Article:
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How to Survive a Lightning Strike

Lightning Strikes

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  • If you lie down during a thunderstorm, an electrical current passing through the ground from a nearby lightning strike can pass right through your body.
  • The best position if you’re caught in a thunderstorm is to crouch low so you’re not the tallest object around, and at the same time keep your feet close together with your heels touching, which will help the electricity to go in one foot and out the other.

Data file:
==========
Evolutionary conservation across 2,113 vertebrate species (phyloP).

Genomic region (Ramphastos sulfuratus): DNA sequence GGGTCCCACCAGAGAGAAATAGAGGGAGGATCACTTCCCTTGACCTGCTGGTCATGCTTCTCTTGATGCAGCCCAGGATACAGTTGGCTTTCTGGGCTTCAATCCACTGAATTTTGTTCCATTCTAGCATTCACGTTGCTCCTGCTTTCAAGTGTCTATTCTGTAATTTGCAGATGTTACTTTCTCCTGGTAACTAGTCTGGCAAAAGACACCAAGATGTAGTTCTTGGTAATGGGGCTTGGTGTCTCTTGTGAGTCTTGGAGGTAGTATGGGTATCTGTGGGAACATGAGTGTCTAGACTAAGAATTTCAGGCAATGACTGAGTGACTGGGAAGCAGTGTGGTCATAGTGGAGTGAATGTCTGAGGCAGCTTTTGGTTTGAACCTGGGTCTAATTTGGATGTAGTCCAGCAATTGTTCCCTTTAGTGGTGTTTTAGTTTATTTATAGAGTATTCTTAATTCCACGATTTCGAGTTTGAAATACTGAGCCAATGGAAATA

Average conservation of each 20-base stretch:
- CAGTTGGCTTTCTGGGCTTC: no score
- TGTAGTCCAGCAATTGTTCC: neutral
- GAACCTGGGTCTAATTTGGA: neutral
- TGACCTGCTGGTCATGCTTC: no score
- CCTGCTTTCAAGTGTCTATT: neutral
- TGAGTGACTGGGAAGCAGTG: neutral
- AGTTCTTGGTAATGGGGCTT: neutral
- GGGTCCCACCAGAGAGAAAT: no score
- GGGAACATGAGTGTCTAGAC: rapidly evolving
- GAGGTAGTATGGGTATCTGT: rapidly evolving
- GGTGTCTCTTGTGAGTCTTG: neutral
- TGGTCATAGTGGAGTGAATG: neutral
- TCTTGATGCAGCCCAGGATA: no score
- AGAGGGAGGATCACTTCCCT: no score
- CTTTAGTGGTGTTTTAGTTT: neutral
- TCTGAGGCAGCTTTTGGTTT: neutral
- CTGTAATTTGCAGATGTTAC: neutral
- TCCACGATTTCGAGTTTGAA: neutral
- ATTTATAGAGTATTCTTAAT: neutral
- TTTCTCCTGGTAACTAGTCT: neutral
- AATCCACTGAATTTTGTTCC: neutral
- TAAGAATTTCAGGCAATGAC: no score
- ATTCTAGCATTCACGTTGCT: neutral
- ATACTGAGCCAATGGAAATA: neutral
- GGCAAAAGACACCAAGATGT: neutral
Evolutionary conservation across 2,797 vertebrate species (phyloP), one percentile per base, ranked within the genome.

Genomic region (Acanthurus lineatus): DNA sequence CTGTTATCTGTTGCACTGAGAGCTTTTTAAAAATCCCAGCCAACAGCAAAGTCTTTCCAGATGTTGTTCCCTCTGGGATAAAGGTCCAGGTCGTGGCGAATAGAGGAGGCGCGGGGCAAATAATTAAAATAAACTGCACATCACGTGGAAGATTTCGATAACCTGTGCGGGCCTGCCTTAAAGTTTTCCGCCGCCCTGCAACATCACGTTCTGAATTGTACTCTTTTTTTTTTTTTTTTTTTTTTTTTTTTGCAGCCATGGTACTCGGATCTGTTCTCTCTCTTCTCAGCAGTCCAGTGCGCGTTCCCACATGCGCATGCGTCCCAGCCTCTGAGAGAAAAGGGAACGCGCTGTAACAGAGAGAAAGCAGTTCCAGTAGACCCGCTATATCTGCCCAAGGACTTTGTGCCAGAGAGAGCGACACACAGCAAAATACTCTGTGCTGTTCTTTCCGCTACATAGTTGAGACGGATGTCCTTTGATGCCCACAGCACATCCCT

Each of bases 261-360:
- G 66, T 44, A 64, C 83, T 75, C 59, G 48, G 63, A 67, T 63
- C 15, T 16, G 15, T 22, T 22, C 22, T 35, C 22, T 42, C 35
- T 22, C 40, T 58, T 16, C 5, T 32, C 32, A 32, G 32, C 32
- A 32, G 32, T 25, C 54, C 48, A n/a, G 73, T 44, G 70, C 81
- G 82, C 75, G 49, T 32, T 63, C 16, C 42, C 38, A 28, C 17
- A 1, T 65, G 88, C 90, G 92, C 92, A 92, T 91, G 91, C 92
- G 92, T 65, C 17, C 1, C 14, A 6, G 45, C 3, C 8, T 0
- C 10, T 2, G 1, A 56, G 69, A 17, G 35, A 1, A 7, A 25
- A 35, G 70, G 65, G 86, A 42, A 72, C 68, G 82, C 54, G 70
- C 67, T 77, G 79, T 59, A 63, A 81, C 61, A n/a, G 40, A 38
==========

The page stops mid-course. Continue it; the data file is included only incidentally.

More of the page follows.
• By crouching on the balls of your feet, only a minimal surface of your body is touching the ground and, if a lightning strike does come through you off the ground, the current will most likely travel up one leg and down the other, missing vital organs like your heart.
  • If your hair stands on end or your skin tingles, a lightning strike is imminent. Get into the crouching position immediately.

By Dr. Mercola

From 2003 to 2012, nearly 350 people died from being struck by lightning in the US. Many more are struck by lightning and survive, as only about 10 percent of lighting-strike victims are killed (though many do suffer from serious long-term effects).

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